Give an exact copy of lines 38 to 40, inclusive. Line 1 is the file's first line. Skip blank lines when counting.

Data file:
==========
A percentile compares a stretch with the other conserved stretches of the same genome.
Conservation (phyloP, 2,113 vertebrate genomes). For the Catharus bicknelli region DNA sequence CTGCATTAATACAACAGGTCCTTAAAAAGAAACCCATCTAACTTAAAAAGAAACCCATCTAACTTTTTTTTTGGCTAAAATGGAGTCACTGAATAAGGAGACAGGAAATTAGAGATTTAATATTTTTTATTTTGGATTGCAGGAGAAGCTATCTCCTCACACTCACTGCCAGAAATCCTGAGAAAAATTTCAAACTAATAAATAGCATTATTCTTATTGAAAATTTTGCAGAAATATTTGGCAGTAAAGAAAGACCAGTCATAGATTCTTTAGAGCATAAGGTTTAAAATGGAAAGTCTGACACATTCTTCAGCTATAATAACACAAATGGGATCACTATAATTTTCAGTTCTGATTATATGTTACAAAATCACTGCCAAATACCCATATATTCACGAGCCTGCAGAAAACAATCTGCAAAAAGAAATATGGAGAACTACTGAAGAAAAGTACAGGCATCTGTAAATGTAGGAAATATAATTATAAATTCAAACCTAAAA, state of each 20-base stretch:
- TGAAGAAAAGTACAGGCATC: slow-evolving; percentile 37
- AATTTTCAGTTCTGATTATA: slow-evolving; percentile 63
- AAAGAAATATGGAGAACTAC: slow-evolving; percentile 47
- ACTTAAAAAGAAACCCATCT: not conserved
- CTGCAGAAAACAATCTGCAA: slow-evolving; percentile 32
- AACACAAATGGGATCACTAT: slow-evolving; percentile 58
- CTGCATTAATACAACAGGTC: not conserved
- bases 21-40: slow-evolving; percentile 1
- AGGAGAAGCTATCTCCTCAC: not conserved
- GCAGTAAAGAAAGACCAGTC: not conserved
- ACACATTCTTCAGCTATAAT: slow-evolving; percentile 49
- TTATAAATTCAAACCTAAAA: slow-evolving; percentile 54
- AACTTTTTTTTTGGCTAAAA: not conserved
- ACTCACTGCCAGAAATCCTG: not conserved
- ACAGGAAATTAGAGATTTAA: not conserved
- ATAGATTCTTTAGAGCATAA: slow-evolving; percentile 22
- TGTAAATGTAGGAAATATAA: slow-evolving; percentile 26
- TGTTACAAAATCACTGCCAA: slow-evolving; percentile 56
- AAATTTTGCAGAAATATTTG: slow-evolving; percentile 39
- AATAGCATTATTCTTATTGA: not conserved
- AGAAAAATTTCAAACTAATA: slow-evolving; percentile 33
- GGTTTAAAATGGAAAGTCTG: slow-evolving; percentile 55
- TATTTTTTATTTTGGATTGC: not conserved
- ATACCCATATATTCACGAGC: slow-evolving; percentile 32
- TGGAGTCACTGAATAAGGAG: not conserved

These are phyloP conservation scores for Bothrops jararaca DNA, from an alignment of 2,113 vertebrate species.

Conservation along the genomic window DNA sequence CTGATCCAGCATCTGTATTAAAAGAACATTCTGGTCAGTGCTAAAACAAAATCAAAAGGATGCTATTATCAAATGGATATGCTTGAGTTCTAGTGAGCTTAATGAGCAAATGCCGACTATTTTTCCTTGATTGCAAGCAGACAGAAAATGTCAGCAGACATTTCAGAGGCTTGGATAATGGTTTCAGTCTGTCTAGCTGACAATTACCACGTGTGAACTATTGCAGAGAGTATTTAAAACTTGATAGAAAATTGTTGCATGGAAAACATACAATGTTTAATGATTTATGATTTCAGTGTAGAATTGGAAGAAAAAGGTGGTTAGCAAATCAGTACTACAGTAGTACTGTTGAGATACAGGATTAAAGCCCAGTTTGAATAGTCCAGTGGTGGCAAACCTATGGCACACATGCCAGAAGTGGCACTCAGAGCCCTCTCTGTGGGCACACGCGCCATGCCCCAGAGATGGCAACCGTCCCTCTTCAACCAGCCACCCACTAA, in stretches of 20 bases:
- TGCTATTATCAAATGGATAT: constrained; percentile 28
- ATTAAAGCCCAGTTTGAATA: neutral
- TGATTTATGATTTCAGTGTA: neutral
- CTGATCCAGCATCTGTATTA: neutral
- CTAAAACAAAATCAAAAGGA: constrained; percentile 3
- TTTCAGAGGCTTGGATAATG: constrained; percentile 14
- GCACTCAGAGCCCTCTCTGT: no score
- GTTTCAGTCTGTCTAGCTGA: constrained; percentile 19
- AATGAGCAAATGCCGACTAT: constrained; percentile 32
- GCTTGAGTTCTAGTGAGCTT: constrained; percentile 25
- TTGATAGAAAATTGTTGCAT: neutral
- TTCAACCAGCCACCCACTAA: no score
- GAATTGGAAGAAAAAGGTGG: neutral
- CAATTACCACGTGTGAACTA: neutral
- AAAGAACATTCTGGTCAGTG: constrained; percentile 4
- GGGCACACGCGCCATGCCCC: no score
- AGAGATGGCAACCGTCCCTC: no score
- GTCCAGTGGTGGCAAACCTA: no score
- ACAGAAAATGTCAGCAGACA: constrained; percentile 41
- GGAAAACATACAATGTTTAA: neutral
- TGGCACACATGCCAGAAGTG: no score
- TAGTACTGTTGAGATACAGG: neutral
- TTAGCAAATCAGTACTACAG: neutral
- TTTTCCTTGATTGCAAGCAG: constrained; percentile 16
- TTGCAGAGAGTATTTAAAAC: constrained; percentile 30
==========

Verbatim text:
- AATGAGCAAATGCCGACTAT: constrained; percentile 32
- GCTTGAGTTCTAGTGAGCTT: constrained; percentile 25
- TTGATAGAAAATTGTTGCAT: neutral